I have spent a lot of time over the past few months thinking about the future.
I passed the two year mark of starting my own business. I just turned forty years old. Those alone are plenty of cause to get you thinking about things on a different time scale. When you add to that my annual tradition of looking backward over the past year in order to produce my “Non-Obvious Trend Report” … you can see how I end up spending a lot of time focused on the future.
The annual result of this obsession has always been the Non-Obvious Trend Report. This year I’m doing something different. Rather than only sharing the trends that will shape business and consumer behavior in the coming year,, I’m also taking people behind the exact process I have developed to find, curate, describe and research these trends.
The result is my new book Non-Obvious: How to Think Different, Curate Ideas & Predict the Future. It is launching as an ebook this week and in Hardcover edition in March.
The journey to publishing the book has been interesting.
While writing over the past several months, I have read all kinds of predictions about the world we will soon be living in. Some forecast a “demographic time bomb” for aging countries like Japan. Others argue against or argue for the future of artificial intelligence. These are the sorts of debates we are supposed to have about the future. Heavy predictive arguments filled with anticipation or fear.
The flip side are the dozens of quick burst trend guesses produced as blog posts near the end of the year – based on solitary examples of interesting things. These are usually presented in hastily written blog posts offering neatly compiled lists of the “5 Social Media Trends To Watch In 2015.” They are barely researched, derived from surface observation and are usually completely obvious.
Through my own necessity several years ago, I created a different approach to predicting the future by curating trends. I believe that a trend is a unique curated observation of the accelerating present. It is the definition I have begun each of my Trend Reports with for the past four years. And if you are a longtime reader of my blog – you may have been wondering what has taken so long with this year’s report?
In 2015, I set out to do something different. Instead of just sharing 15 trends this year, I wanted to take people behind the scenes into the process I have used for years to produce my reports. So this week I am finally releasing a book about the trends and the process that I have been planning to write for years.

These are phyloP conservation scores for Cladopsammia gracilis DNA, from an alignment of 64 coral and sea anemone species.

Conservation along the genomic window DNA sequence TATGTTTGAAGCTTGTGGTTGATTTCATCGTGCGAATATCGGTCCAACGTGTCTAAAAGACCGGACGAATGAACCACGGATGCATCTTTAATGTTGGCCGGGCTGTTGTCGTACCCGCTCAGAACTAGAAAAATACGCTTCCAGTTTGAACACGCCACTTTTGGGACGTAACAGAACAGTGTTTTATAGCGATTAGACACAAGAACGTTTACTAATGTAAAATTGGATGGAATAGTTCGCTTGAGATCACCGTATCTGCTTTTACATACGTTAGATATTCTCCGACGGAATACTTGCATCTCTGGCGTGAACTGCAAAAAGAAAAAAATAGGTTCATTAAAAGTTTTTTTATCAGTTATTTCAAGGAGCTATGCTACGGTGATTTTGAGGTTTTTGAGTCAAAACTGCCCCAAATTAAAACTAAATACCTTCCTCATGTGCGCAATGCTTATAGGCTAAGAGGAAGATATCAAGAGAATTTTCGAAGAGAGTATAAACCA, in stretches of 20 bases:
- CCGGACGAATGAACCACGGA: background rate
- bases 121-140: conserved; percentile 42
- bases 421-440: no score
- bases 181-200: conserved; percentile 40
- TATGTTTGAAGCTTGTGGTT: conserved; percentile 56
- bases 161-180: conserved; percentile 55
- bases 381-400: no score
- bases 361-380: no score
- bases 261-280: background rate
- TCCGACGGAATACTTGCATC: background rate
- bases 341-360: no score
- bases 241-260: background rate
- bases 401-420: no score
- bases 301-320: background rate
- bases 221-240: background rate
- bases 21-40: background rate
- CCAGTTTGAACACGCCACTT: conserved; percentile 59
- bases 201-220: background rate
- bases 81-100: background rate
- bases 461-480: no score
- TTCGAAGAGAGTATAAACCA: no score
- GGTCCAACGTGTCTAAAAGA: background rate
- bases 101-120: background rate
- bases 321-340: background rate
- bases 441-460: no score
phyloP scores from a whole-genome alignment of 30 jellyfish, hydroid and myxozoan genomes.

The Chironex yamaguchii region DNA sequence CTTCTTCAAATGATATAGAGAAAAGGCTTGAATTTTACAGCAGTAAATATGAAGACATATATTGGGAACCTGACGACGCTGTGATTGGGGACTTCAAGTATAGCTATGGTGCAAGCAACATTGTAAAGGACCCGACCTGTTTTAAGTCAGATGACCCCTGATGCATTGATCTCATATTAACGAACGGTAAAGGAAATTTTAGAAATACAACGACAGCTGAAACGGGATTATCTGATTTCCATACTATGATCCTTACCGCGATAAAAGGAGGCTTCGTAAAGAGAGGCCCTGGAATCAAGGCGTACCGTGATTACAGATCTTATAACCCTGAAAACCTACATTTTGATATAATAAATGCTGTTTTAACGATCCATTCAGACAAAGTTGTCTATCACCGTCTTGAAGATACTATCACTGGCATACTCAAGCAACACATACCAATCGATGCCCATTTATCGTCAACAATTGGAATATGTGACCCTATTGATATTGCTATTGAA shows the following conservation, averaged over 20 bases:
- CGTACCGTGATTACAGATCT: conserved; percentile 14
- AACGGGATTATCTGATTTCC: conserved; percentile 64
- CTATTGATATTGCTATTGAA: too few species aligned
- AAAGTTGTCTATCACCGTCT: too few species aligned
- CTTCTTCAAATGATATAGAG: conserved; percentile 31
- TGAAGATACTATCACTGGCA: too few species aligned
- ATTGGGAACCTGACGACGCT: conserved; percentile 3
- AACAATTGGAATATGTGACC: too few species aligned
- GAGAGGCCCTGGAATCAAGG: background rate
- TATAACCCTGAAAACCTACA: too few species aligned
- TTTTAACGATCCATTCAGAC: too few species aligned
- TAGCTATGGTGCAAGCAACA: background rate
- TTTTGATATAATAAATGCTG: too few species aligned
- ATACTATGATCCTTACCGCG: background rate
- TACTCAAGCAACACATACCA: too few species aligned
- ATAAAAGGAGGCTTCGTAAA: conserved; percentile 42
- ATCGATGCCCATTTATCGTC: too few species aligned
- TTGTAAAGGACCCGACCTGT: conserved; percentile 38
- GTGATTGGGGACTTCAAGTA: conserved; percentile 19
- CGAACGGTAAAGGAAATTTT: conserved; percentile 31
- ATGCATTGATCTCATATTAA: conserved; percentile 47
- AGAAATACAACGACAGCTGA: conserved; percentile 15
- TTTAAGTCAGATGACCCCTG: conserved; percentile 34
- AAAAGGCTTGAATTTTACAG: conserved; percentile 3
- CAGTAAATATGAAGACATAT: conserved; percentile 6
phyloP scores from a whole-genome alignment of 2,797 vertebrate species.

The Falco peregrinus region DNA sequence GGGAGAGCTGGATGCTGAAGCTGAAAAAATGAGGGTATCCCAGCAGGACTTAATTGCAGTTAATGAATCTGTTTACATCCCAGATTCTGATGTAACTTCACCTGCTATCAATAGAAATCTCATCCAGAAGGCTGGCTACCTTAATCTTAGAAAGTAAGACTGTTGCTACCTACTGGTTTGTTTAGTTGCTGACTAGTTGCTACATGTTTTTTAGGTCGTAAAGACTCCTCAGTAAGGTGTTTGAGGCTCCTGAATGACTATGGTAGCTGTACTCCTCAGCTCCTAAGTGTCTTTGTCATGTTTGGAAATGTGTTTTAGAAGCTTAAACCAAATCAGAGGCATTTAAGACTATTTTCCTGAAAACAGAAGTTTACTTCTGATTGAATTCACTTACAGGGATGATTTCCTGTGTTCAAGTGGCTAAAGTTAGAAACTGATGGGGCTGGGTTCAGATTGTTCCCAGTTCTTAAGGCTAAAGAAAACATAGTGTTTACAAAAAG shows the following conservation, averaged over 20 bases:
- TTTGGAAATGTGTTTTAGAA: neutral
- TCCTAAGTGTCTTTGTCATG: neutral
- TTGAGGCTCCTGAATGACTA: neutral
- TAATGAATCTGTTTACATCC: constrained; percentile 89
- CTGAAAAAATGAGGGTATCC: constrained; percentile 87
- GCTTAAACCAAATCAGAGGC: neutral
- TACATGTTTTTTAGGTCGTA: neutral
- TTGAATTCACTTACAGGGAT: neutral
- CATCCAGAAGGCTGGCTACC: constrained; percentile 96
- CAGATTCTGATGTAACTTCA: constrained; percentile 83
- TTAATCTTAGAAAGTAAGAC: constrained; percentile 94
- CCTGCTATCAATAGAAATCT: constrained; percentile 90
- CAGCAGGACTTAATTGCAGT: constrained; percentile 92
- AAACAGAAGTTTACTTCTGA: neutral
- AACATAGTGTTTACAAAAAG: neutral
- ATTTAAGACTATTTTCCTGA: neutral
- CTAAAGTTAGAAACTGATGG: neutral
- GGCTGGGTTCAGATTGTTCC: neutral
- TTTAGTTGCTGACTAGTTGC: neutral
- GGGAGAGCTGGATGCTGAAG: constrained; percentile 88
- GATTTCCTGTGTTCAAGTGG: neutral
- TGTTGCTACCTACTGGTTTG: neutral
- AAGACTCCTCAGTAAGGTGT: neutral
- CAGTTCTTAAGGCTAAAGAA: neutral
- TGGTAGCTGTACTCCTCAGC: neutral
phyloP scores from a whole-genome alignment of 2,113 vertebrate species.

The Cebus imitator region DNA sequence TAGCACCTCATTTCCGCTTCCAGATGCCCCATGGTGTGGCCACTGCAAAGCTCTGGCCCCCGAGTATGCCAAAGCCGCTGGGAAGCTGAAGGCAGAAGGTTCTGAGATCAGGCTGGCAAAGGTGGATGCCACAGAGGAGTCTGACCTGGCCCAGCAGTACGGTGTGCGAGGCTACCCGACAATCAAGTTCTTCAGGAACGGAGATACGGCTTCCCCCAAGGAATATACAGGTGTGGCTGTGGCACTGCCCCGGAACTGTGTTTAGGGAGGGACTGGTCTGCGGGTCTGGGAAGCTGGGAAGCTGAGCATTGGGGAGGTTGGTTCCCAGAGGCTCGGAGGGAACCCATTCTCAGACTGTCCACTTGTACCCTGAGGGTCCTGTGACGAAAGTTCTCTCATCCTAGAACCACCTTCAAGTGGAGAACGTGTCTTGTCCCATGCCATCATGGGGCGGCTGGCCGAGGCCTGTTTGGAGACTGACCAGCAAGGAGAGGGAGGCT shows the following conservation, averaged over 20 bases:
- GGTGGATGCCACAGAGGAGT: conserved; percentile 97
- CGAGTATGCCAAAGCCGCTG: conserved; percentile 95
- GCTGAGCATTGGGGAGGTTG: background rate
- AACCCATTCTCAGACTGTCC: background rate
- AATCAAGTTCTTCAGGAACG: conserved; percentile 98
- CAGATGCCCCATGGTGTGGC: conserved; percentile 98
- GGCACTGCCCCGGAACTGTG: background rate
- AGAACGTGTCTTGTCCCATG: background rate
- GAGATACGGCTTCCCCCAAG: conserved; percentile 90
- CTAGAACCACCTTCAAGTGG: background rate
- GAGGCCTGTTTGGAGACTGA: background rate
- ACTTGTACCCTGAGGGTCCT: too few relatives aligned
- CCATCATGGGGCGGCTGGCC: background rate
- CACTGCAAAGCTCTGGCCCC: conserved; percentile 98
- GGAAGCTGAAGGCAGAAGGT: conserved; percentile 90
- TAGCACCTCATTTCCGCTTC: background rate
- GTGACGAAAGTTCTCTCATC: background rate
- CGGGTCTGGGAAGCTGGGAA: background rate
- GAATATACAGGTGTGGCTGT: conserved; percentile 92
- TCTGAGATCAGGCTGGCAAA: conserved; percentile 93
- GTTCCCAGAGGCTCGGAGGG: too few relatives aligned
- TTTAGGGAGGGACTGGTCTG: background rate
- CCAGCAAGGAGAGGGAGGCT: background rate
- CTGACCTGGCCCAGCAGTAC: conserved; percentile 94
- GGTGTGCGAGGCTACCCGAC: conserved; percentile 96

Non-Obvious is broken into three parts. The first takes you through understanding what are trends (and what aren’t), as well as the process I use for curating trends that I call the “Haystack Method.” Finally, you’ll also learn the five critical habits that anyone can develop in order to become better at seeing trends. Part 2 is the full report of 15 trends for 2015. Then in Part 3, I built an action guide for putting trends to work – including step by step instructions to use four different types of Trend Workshops for your own business or clients.
I know also that any trend predictions are only as good as their performance – so I’ve added an extensive Appendices section featuring every one of my 60+ trends from previous reports along with a honest “longevity rating” for how accurate each one was and why it matters (or doesn’t) today.
For me, the book has been an exercise in rethinking how I research and quantify trends as well as a chance to take readers inside an approach that is simple enough for anyone to use and put work in their businesses. I am really excited to finally be able to share it, and I hope you will take advantage either by ordering the ebook with the link below – or preordering a copy of the Hardcover edition which will be out in mid March!
To take you further into the trends themselves, look for additional articles on this blog later this week featuring excerpts, descriptions and examples for each of them. In the meantime, please do check out an early ebook edition and let me know what you think directly either about the trends themselves or the process of uncovering them.
To borrow a quote from the book – I was inspired by Isaac Asimov’s description of his own renowned ability to cross a wide range of topics from science fiction to Shakespeare with relative ease. He once said, “I am not a speed reader. I am a speed understander.”
A big part of writing Non-Obvious was about my own journey to reach that same aspiration – and my ambition to help you do the same.